12 result(s) found.
This is a classic question about brewing technique. Allow me to give a little background on the technique of fermenter skimming used by some traditional brewers using open fermentation tanks. Traditional,
Thanks for the great comment with respect to my answer about hops and skunkiness, Jake. I have spent several hours reading and have gained a new appreciation for glass and the
Sure, you could dry your homegrown hops on an old screen, but wouldn’t you rather build your own oast?
Beer foam: it’s more than just a layer at the top of your glass. Explore the science of the suds.
There’s more to growing your own hops than picking the cones from the bines. Get some advice for harvesting, drying and storing your homegrown harvest.
Let’s get old school and go back to a time when people used pencil and paper, rotary phones and brewed Munich dunkel.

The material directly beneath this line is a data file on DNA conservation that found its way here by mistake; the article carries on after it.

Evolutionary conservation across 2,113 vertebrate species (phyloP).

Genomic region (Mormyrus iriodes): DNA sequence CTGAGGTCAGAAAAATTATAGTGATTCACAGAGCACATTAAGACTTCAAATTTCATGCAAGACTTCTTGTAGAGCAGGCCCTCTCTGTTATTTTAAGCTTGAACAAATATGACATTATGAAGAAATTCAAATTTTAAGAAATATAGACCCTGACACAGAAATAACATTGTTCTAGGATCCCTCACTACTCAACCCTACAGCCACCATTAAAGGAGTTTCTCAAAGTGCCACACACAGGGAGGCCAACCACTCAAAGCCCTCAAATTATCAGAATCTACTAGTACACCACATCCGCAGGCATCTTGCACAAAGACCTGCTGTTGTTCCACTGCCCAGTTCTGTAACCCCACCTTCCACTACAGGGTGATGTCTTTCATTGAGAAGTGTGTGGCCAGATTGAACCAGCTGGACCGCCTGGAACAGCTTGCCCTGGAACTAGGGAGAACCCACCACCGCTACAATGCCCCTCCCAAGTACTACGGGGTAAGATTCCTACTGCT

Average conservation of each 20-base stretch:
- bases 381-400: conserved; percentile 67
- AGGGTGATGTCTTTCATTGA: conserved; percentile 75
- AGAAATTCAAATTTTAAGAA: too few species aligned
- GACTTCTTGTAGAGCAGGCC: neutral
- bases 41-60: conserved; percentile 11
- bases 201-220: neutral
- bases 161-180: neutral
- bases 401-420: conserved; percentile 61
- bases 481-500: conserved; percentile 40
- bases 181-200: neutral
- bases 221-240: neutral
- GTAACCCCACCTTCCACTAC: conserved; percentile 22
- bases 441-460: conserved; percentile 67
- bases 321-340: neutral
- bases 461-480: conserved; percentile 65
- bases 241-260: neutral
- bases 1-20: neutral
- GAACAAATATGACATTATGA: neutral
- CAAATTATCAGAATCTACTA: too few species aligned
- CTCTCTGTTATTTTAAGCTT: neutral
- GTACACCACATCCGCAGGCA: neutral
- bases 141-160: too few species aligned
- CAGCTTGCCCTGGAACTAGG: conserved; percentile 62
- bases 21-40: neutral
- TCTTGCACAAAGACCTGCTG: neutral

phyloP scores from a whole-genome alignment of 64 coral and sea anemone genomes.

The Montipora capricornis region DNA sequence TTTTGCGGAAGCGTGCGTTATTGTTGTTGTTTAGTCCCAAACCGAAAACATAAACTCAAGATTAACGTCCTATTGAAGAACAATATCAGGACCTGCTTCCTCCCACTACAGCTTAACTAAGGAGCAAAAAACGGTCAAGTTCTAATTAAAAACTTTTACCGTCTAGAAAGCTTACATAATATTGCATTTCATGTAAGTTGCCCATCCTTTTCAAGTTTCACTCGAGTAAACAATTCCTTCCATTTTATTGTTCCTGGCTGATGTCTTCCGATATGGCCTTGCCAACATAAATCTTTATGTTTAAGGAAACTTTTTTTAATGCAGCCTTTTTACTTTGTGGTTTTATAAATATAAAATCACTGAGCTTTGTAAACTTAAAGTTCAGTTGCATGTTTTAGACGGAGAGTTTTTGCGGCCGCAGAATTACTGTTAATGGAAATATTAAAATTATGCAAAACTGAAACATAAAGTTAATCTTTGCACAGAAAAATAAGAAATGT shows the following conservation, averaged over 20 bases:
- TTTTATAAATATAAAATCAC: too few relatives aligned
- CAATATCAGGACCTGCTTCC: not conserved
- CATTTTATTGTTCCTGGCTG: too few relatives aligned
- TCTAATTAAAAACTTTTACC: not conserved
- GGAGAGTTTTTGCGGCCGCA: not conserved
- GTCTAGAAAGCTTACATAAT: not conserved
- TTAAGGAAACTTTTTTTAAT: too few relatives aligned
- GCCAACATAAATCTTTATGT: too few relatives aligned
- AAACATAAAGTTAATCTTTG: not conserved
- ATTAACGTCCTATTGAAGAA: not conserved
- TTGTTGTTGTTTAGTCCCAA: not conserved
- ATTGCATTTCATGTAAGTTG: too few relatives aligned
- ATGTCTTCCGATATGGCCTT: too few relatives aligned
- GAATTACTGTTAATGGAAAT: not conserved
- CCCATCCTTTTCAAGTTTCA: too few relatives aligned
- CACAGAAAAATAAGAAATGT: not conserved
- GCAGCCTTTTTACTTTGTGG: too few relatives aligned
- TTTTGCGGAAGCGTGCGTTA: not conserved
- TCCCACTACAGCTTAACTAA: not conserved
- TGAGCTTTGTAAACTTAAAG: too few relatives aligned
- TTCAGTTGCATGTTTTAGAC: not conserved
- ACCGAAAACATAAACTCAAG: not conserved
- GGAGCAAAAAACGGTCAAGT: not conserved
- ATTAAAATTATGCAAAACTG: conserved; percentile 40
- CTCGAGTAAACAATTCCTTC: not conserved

Larry Sidor (Deschutes), Mitch Steele (Stone) and Dr. Val Peacock (Anheuser-Busch) all agree that the best way to evaluate hops isn’t scientific — the nose knows.
Are you getting all you can get out of your malt? With malt prices on the rise, you may be wondering about this. Discover ways to get a better yield without sacrificing wort quality or expanding a brewday.
Olive oil and beer: Two great things that go great together? A new technique that’s gaining respect among professional brewers may pave the way to preventing oxidation down the road.
Malt extract is in everything from pretzels to breakfast cereals to, well, beer. But how is it made, and where did it come from? Learn about its history and creation and what it means for your brewing.